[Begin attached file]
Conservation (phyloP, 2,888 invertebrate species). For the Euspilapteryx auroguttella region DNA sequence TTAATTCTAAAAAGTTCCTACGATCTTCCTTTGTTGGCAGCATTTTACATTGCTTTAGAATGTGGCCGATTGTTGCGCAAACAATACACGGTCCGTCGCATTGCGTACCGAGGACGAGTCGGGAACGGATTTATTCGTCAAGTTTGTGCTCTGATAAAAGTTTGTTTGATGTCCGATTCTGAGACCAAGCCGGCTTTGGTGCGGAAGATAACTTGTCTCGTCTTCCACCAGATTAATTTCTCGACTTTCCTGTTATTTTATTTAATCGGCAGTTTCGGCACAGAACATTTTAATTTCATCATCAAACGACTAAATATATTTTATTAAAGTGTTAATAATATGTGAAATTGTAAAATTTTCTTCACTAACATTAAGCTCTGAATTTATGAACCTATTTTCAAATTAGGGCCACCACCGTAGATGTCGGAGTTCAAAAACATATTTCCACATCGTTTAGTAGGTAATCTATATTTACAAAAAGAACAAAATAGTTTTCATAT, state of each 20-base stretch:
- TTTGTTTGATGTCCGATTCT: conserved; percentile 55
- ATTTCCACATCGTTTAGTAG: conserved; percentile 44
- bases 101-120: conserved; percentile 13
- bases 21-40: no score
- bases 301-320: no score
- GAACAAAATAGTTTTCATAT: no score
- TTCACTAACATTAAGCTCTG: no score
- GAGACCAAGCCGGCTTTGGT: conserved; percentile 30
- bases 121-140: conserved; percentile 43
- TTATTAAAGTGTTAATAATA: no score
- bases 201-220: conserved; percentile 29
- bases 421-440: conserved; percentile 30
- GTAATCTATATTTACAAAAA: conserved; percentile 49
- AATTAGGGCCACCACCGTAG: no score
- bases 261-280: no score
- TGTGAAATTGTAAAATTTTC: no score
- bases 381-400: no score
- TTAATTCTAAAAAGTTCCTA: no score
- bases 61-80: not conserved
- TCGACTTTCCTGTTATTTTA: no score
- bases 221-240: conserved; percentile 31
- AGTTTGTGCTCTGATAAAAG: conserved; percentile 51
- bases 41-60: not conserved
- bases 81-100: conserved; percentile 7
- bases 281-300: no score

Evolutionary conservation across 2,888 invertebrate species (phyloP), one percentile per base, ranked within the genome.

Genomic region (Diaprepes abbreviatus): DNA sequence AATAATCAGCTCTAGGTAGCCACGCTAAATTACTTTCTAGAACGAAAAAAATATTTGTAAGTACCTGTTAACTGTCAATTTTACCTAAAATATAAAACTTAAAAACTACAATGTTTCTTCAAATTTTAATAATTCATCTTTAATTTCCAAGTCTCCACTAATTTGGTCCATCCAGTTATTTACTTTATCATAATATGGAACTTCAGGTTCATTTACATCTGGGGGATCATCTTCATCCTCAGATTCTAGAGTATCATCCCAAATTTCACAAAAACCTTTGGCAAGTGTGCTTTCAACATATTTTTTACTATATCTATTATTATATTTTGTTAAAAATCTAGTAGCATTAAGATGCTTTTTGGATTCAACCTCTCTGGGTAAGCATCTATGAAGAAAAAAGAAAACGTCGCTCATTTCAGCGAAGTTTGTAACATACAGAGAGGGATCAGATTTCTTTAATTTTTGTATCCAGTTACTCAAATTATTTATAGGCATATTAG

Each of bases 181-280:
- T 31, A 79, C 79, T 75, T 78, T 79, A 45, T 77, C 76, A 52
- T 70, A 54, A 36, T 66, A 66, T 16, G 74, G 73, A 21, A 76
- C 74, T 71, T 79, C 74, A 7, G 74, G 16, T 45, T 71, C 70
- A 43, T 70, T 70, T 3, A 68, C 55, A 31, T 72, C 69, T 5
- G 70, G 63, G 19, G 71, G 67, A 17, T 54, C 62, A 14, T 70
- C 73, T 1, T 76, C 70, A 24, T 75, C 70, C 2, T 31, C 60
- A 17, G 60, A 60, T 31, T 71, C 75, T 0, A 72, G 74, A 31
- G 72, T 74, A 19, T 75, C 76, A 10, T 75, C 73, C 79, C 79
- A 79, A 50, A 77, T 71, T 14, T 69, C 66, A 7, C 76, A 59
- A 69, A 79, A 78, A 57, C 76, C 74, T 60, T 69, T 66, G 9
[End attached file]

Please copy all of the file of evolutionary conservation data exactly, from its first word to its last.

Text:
Conservation (phyloP, 2,888 invertebrate species). For the Euspilapteryx auroguttella region DNA sequence TTAATTCTAAAAAGTTCCTACGATCTTCCTTTGTTGGCAGCATTTTACATTGCTTTAGAATGTGGCCGATTGTTGCGCAAACAATACACGGTCCGTCGCATTGCGTACCGAGGACGAGTCGGGAACGGATTTATTCGTCAAGTTTGTGCTCTGATAAAAGTTTGTTTGATGTCCGATTCTGAGACCAAGCCGGCTTTGGTGCGGAAGATAACTTGTCTCGTCTTCCACCAGATTAATTTCTCGACTTTCCTGTTATTTTATTTAATCGGCAGTTTCGGCACAGAACATTTTAATTTCATCATCAAACGACTAAATATATTTTATTAAAGTGTTAATAATATGTGAAATTGTAAAATTTTCTTCACTAACATTAAGCTCTGAATTTATGAACCTATTTTCAAATTAGGGCCACCACCGTAGATGTCGGAGTTCAAAAACATATTTCCACATCGTTTAGTAGGTAATCTATATTTACAAAAAGAACAAAATAGTTTTCATAT, state of each 20-base stretch:
- TTTGTTTGATGTCCGATTCT: conserved; percentile 55
- ATTTCCACATCGTTTAGTAG: conserved; percentile 44
- bases 101-120: conserved; percentile 13
- bases 21-40: no score
- bases 301-320: no score
- GAACAAAATAGTTTTCATAT: no score
- TTCACTAACATTAAGCTCTG: no score
- GAGACCAAGCCGGCTTTGGT: conserved; percentile 30
- bases 121-140: conserved; percentile 43
- TTATTAAAGTGTTAATAATA: no score
- bases 201-220: conserved; percentile 29
- bases 421-440: conserved; percentile 30
- GTAATCTATATTTACAAAAA: conserved; percentile 49
- AATTAGGGCCACCACCGTAG: no score
- bases 261-280: no score
- TGTGAAATTGTAAAATTTTC: no score
- bases 381-400: no score
- TTAATTCTAAAAAGTTCCTA: no score
- bases 61-80: not conserved
- TCGACTTTCCTGTTATTTTA: no score
- bases 221-240: conserved; percentile 31
- AGTTTGTGCTCTGATAAAAG: conserved; percentile 51
- bases 41-60: not conserved
- bases 81-100: conserved; percentile 7
- bases 281-300: no score

Evolutionary conservation across 2,888 invertebrate species (phyloP), one percentile per base, ranked within the genome.

Genomic region (Diaprepes abbreviatus): DNA sequence AATAATCAGCTCTAGGTAGCCACGCTAAATTACTTTCTAGAACGAAAAAAATATTTGTAAGTACCTGTTAACTGTCAATTTTACCTAAAATATAAAACTTAAAAACTACAATGTTTCTTCAAATTTTAATAATTCATCTTTAATTTCCAAGTCTCCACTAATTTGGTCCATCCAGTTATTTACTTTATCATAATATGGAACTTCAGGTTCATTTACATCTGGGGGATCATCTTCATCCTCAGATTCTAGAGTATCATCCCAAATTTCACAAAAACCTTTGGCAAGTGTGCTTTCAACATATTTTTTACTATATCTATTATTATATTTTGTTAAAAATCTAGTAGCATTAAGATGCTTTTTGGATTCAACCTCTCTGGGTAAGCATCTATGAAGAAAAAAGAAAACGTCGCTCATTTCAGCGAAGTTTGTAACATACAGAGAGGGATCAGATTTCTTTAATTTTTGTATCCAGTTACTCAAATTATTTATAGGCATATTAG

Each of bases 181-280:
- T 31, A 79, C 79, T 75, T 78, T 79, A 45, T 77, C 76, A 52
- T 70, A 54, A 36, T 66, A 66, T 16, G 74, G 73, A 21, A 76
- C 74, T 71, T 79, C 74, A 7, G 74, G 16, T 45, T 71, C 70
- A 43, T 70, T 70, T 3, A 68, C 55, A 31, T 72, C 69, T 5
- G 70, G 63, G 19, G 71, G 67, A 17, T 54, C 62, A 14, T 70
- C 73, T 1, T 76, C 70, A 24, T 75, C 70, C 2, T 31, C 60
- A 17, G 60, A 60, T 31, T 71, C 75, T 0, A 72, G 74, A 31
- G 72, T 74, A 19, T 75, C 76, A 10, T 75, C 73, C 79, C 79
- A 79, A 50, A 77, T 71, T 14, T 69, C 66, A 7, C 76, A 59
- A 69, A 79, A 78, A 57, C 76, C 74, T 60, T 69, T 66, G 9